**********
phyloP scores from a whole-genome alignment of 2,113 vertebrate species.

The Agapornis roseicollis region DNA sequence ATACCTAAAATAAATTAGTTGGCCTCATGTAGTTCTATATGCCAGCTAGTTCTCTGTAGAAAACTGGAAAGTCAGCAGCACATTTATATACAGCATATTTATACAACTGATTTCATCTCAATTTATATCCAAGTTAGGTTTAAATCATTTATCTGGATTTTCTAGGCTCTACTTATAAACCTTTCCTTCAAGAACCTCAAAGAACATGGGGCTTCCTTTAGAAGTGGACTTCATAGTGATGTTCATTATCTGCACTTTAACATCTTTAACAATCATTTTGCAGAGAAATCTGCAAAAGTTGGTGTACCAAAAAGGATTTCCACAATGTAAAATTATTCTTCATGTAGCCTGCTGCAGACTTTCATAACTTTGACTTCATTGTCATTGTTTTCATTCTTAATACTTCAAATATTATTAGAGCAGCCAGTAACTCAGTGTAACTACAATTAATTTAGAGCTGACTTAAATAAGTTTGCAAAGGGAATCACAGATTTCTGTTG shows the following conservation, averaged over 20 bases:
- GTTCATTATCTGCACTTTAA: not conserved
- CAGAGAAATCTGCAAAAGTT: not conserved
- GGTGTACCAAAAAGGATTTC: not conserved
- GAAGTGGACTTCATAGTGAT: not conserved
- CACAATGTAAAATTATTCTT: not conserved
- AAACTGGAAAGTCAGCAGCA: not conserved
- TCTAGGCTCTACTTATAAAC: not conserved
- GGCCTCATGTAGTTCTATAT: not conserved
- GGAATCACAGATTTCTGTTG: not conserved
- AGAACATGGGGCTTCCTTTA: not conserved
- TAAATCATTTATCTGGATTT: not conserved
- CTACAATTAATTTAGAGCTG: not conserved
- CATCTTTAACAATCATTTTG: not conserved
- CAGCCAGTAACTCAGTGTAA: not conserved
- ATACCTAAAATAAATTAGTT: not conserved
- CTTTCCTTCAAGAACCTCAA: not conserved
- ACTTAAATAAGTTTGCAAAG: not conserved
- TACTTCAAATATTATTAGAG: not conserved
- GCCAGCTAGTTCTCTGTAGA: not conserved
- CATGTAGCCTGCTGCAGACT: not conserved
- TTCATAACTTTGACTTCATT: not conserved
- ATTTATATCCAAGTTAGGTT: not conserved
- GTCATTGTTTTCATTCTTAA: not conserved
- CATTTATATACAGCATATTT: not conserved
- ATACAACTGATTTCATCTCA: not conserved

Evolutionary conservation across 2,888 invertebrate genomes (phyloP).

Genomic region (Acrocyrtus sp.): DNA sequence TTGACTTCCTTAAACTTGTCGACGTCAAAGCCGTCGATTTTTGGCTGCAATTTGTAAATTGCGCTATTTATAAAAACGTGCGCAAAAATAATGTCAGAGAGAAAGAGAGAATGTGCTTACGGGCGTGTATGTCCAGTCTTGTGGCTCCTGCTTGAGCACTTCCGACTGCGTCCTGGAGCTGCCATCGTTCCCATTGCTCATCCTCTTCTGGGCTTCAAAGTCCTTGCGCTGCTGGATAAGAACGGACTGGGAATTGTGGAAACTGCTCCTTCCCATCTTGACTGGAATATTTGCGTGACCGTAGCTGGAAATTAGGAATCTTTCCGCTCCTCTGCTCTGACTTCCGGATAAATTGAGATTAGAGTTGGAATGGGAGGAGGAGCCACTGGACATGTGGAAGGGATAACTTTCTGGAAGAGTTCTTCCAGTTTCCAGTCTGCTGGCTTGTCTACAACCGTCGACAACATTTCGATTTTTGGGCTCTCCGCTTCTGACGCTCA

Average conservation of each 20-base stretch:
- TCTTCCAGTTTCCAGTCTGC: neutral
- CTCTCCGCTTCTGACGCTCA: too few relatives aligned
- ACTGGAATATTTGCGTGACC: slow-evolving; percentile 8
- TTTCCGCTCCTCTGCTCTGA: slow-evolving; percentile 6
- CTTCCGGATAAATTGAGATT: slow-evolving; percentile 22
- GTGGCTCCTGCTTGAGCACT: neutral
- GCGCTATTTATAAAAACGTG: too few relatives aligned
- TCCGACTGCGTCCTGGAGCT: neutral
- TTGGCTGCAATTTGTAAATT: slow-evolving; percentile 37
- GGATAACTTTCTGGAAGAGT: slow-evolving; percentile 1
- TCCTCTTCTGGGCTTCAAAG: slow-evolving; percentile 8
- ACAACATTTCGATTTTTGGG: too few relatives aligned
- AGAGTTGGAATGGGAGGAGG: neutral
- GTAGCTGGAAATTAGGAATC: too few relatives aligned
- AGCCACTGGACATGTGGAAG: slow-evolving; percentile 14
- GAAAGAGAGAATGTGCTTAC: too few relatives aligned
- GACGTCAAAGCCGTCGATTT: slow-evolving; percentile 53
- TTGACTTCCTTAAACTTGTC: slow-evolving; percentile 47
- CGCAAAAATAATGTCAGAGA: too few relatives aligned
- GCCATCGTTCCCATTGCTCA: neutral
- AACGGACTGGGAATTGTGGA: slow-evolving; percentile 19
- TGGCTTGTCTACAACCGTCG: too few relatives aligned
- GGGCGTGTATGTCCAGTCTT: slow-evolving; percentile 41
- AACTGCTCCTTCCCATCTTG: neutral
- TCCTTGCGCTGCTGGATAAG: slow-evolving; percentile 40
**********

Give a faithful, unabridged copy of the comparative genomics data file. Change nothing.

phyloP scores from a whole-genome alignment of 2,113 vertebrate species.

The Agapornis roseicollis region DNA sequence ATACCTAAAATAAATTAGTTGGCCTCATGTAGTTCTATATGCCAGCTAGTTCTCTGTAGAAAACTGGAAAGTCAGCAGCACATTTATATACAGCATATTTATACAACTGATTTCATCTCAATTTATATCCAAGTTAGGTTTAAATCATTTATCTGGATTTTCTAGGCTCTACTTATAAACCTTTCCTTCAAGAACCTCAAAGAACATGGGGCTTCCTTTAGAAGTGGACTTCATAGTGATGTTCATTATCTGCACTTTAACATCTTTAACAATCATTTTGCAGAGAAATCTGCAAAAGTTGGTGTACCAAAAAGGATTTCCACAATGTAAAATTATTCTTCATGTAGCCTGCTGCAGACTTTCATAACTTTGACTTCATTGTCATTGTTTTCATTCTTAATACTTCAAATATTATTAGAGCAGCCAGTAACTCAGTGTAACTACAATTAATTTAGAGCTGACTTAAATAAGTTTGCAAAGGGAATCACAGATTTCTGTTG shows the following conservation, averaged over 20 bases:
- GTTCATTATCTGCACTTTAA: not conserved
- CAGAGAAATCTGCAAAAGTT: not conserved
- GGTGTACCAAAAAGGATTTC: not conserved
- GAAGTGGACTTCATAGTGAT: not conserved
- CACAATGTAAAATTATTCTT: not conserved
- AAACTGGAAAGTCAGCAGCA: not conserved
- TCTAGGCTCTACTTATAAAC: not conserved
- GGCCTCATGTAGTTCTATAT: not conserved
- GGAATCACAGATTTCTGTTG: not conserved
- AGAACATGGGGCTTCCTTTA: not conserved
- TAAATCATTTATCTGGATTT: not conserved
- CTACAATTAATTTAGAGCTG: not conserved
- CATCTTTAACAATCATTTTG: not conserved
- CAGCCAGTAACTCAGTGTAA: not conserved
- ATACCTAAAATAAATTAGTT: not conserved
- CTTTCCTTCAAGAACCTCAA: not conserved
- ACTTAAATAAGTTTGCAAAG: not conserved
- TACTTCAAATATTATTAGAG: not conserved
- GCCAGCTAGTTCTCTGTAGA: not conserved
- CATGTAGCCTGCTGCAGACT: not conserved
- TTCATAACTTTGACTTCATT: not conserved
- ATTTATATCCAAGTTAGGTT: not conserved
- GTCATTGTTTTCATTCTTAA: not conserved
- CATTTATATACAGCATATTT: not conserved
- ATACAACTGATTTCATCTCA: not conserved

Evolutionary conservation across 2,888 invertebrate genomes (phyloP).

Genomic region (Acrocyrtus sp.): DNA sequence TTGACTTCCTTAAACTTGTCGACGTCAAAGCCGTCGATTTTTGGCTGCAATTTGTAAATTGCGCTATTTATAAAAACGTGCGCAAAAATAATGTCAGAGAGAAAGAGAGAATGTGCTTACGGGCGTGTATGTCCAGTCTTGTGGCTCCTGCTTGAGCACTTCCGACTGCGTCCTGGAGCTGCCATCGTTCCCATTGCTCATCCTCTTCTGGGCTTCAAAGTCCTTGCGCTGCTGGATAAGAACGGACTGGGAATTGTGGAAACTGCTCCTTCCCATCTTGACTGGAATATTTGCGTGACCGTAGCTGGAAATTAGGAATCTTTCCGCTCCTCTGCTCTGACTTCCGGATAAATTGAGATTAGAGTTGGAATGGGAGGAGGAGCCACTGGACATGTGGAAGGGATAACTTTCTGGAAGAGTTCTTCCAGTTTCCAGTCTGCTGGCTTGTCTACAACCGTCGACAACATTTCGATTTTTGGGCTCTCCGCTTCTGACGCTCA

Average conservation of each 20-base stretch:
- TCTTCCAGTTTCCAGTCTGC: neutral
- CTCTCCGCTTCTGACGCTCA: too few relatives aligned
- ACTGGAATATTTGCGTGACC: slow-evolving; percentile 8
- TTTCCGCTCCTCTGCTCTGA: slow-evolving; percentile 6
- CTTCCGGATAAATTGAGATT: slow-evolving; percentile 22
- GTGGCTCCTGCTTGAGCACT: neutral
- GCGCTATTTATAAAAACGTG: too few relatives aligned
- TCCGACTGCGTCCTGGAGCT: neutral
- TTGGCTGCAATTTGTAAATT: slow-evolving; percentile 37
- GGATAACTTTCTGGAAGAGT: slow-evolving; percentile 1
- TCCTCTTCTGGGCTTCAAAG: slow-evolving; percentile 8
- ACAACATTTCGATTTTTGGG: too few relatives aligned
- AGAGTTGGAATGGGAGGAGG: neutral
- GTAGCTGGAAATTAGGAATC: too few relatives aligned
- AGCCACTGGACATGTGGAAG: slow-evolving; percentile 14
- GAAAGAGAGAATGTGCTTAC: too few relatives aligned
- GACGTCAAAGCCGTCGATTT: slow-evolving; percentile 53
- TTGACTTCCTTAAACTTGTC: slow-evolving; percentile 47
- CGCAAAAATAATGTCAGAGA: too few relatives aligned
- GCCATCGTTCCCATTGCTCA: neutral
- AACGGACTGGGAATTGTGGA: slow-evolving; percentile 19
- TGGCTTGTCTACAACCGTCG: too few relatives aligned
- GGGCGTGTATGTCCAGTCTT: slow-evolving; percentile 41
- AACTGCTCCTTCCCATCTTG: neutral
- TCCTTGCGCTGCTGGATAAG: slow-evolving; percentile 40